Mediterranean Migrant Arrivals Reach 166,143 in 2017; Deaths Reach 3,091
Geneva – IOM, the UN Migration Agency, reports that 166,143 migrants and refugees entered Europe by sea in 2017 through 10 December, with just over 70 per cent arriving in Italy and the remainder divided between Greece, Cyprus and Spain. This compares with 354,395 arrivals across the region through the same period last year.
IOM Rome reported Monday (11 December) that, according to Ministry of Interior figures, 117,260 with three weeks remaining in the calendar year. That number is precisely two-thirds the number of sea arrivals to Italy through this same date last year – or a 33 per cent fall-off in total sea arrivals in the Central Mediterranean route from this point last year.
IOM Rome’s Flavio Di Giacomo on Monday reported that over the weekend 516 migrants had been rescued in the Mediterranean. These migrants were being brought to Italy on Monday and the overall majority of them are not included in the table above.
Di Giacomo also reported statistics from Italy’s Ministry of Interior as to the top nationalities arriving in Italy this year irregularly this year from North Africa. Through the end of November, Nigeria remains the largest sender with 18,049 – a number that is less than half the 36,352 arriving through 11 months of 2016.
Sub-Saharan senders Guinea and Côte d’Ivoire – respectively the #2 and #3 sender states – also recorded steep drops in arrival numbers over the same period last year. Bangladesh, at #4, has recorded a slight rise – to just under 9,000 migrants – although practically that entire total crossed from Africa before summer. Mali (#5), Eritrea (#6) and Sudan (#7) also showed drops, as did Senegal (#9) and The Gambia (#10). Two North Africa senders, Tunisia (#8) and Morocco (#11), recorded increases (see chart below).
IOM Spain reported total arrivals at sea in 2017 surpassed the 20,000 mark with 20,218 men, women and children being rescued in Western Mediterranean waters. That is more than twice the total number of Western Mediterranean arrivals for all of last year, 8,162 (see chart below).
IOM Spain’s Ana Dodevska said Monday that 20,000 irregular sea arrivals are the most reported by Spain since 2006, when over 39,000 migrants entered Europe irregularly through Spanish waters. That year, however, some 31,678 were arrivals to Spain’s Canarias islands off West Africa. In 2006 just 7,502 entered Spain through the Western Mediterranean.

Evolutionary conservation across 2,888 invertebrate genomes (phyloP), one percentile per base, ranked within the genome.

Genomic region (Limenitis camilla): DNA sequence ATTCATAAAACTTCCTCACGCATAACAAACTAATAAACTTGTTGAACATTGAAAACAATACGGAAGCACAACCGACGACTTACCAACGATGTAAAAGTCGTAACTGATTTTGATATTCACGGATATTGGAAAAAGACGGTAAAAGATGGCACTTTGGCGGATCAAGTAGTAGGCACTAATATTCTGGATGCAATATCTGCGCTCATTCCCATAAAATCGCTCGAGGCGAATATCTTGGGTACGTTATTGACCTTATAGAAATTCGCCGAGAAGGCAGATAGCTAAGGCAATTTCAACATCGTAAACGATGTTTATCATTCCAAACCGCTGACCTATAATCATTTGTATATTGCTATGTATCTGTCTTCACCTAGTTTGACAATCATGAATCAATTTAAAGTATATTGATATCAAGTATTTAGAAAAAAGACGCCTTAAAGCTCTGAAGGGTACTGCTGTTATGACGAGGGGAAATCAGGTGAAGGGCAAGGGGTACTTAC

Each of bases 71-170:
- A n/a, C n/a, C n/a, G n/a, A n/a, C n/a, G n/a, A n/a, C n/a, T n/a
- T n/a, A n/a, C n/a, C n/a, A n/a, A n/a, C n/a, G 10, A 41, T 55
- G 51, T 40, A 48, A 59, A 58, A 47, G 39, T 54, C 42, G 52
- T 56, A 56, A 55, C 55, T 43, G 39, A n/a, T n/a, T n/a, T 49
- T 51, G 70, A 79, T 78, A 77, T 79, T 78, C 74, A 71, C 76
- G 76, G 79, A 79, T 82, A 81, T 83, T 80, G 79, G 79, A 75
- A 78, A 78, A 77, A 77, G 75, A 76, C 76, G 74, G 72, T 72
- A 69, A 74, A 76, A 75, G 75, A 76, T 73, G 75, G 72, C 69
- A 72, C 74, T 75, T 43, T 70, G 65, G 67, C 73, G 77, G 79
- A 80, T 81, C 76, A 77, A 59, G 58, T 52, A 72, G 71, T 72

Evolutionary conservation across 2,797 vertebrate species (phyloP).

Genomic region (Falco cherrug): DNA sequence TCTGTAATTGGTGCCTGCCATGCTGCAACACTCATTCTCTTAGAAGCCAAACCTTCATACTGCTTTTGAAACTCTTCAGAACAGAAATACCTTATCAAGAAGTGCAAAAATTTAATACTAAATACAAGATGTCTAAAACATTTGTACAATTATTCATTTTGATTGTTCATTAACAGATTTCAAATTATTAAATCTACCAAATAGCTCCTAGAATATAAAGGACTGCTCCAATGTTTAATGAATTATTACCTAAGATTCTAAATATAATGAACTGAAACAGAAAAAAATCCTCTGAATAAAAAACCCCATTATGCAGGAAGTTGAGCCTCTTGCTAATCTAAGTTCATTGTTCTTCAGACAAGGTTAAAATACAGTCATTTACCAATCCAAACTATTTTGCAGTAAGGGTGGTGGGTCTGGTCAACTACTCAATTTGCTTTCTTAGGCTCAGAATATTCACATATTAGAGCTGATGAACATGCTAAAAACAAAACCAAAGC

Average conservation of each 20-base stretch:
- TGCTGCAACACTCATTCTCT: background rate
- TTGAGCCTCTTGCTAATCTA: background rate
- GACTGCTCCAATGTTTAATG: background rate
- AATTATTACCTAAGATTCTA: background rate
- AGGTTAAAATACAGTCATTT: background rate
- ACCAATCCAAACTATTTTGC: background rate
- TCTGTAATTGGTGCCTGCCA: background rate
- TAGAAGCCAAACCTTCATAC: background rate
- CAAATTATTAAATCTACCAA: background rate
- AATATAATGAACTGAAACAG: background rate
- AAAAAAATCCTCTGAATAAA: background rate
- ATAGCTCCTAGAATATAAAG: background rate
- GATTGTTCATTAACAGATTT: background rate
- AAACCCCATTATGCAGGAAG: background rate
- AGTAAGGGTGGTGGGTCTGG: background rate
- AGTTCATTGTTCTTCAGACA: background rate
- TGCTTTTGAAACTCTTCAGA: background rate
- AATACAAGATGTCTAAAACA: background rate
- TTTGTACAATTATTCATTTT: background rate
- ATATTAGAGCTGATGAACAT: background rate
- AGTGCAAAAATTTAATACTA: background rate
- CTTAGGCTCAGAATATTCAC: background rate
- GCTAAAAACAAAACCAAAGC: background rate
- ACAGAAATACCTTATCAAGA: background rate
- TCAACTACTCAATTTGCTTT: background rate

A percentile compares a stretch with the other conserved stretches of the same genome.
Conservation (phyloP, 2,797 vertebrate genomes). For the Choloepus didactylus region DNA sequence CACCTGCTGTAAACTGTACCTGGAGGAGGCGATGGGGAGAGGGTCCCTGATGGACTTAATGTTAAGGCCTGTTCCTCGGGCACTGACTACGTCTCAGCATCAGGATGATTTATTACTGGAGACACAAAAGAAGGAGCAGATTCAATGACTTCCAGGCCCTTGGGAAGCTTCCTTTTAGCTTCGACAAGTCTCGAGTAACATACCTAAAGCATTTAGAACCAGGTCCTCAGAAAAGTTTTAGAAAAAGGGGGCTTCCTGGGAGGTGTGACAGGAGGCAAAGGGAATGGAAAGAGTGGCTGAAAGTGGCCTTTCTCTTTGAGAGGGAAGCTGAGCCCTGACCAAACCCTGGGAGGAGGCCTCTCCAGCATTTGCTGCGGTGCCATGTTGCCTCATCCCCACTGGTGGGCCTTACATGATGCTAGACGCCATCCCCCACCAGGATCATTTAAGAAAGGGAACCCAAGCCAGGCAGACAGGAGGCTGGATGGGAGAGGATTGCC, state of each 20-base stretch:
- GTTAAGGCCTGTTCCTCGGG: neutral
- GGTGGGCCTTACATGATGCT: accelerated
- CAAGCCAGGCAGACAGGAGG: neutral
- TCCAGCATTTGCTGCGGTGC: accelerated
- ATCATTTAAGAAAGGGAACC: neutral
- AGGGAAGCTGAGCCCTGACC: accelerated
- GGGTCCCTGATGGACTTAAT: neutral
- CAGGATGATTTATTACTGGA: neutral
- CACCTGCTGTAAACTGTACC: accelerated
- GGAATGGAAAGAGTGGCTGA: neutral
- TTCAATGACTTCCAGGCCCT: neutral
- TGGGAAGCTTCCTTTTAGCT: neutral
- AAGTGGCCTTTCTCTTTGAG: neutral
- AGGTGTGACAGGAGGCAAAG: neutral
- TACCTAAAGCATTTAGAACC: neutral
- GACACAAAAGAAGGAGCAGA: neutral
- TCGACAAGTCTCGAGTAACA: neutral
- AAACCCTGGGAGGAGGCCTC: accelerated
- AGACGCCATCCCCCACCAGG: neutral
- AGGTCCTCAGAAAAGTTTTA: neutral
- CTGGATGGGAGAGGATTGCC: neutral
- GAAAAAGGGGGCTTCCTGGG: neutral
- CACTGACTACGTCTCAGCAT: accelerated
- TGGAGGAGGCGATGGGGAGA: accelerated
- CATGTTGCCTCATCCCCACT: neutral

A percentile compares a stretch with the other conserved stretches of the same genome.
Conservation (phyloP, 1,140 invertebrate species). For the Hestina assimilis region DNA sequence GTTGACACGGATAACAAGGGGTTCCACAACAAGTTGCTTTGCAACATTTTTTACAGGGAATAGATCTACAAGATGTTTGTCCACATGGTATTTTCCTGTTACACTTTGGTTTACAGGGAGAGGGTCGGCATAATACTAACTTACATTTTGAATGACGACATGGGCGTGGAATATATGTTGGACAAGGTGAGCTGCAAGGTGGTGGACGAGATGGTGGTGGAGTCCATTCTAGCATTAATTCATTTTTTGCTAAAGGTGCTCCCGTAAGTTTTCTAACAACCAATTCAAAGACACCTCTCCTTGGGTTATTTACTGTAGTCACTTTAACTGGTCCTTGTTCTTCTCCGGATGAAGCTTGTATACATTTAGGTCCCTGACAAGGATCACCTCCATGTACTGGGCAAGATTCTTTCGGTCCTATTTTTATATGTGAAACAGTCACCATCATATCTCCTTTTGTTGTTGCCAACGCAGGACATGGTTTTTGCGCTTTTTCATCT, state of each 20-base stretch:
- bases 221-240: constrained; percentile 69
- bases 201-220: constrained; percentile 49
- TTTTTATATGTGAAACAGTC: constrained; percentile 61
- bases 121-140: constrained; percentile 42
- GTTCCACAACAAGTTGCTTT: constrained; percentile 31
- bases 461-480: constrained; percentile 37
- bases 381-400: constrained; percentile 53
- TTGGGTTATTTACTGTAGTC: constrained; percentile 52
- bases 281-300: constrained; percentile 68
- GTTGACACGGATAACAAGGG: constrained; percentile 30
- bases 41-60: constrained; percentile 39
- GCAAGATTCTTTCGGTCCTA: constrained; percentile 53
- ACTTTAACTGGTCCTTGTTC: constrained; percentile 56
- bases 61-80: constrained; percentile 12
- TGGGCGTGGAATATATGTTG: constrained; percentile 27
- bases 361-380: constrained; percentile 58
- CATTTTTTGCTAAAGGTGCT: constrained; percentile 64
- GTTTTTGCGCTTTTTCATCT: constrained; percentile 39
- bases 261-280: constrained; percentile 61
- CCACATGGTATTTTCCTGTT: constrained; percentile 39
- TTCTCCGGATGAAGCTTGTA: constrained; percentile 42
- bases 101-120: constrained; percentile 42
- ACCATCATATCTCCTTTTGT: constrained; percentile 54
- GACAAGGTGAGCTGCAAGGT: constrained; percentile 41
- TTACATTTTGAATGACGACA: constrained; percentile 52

IOM Athens’ Kelly Namia reported Monday (11 December) of two recent incidents off the island of Samos and Chios that required search and rescue operation.
Some 16,193 men, women and children have entered Greece by sea from waters of the Eastern Mediterranean since 1 August, or almost 50 per cent more migrants than entered (11,405) during all of 2017’s first seven months. Namia further reported that 636 migrants or refugees entered Greece by sea during the dates 1-9 December, but almost half of those – 264 arriving on the islands of Chios, Samos and Lesvos – came on a single day, which was last Wednesday (6 December). Through 9 December, the total number of sea arrivals to Greek territory is 27,598 (see chart below).
IOM’s Missing Migrants Project (MMP) reported worldwide deaths of 5,205 men women and children during migration in 2017. Since last week’s update, the Missing Migrants Project team recorded the death of one migrant on the US/Mexico border: a Mexican national died of hypothermia in Maverick County, Texas (USA) on 7 December. Agents from the US Border Patrol received a distress call from a party of migrants lost on a remote ranch after crossing the border. When agents finally located the group, one had succumbed.
Missing Migrants Project data are compiled by IOM staff but come from a variety of sources, some of which are unofficial. To learn more about how data on missing migrants are collected, click here.
Latest Mediterranean Update infographic: http://migration.iom.int/docs/MMP/171212_Mediterranean_Update.pdf
For latest arrivals and fatalities in the Mediterranean, please visit: http://migration.iom.int/europe
Learn more about the Missing Migrants Project at: http://missingmigrants.iom.int
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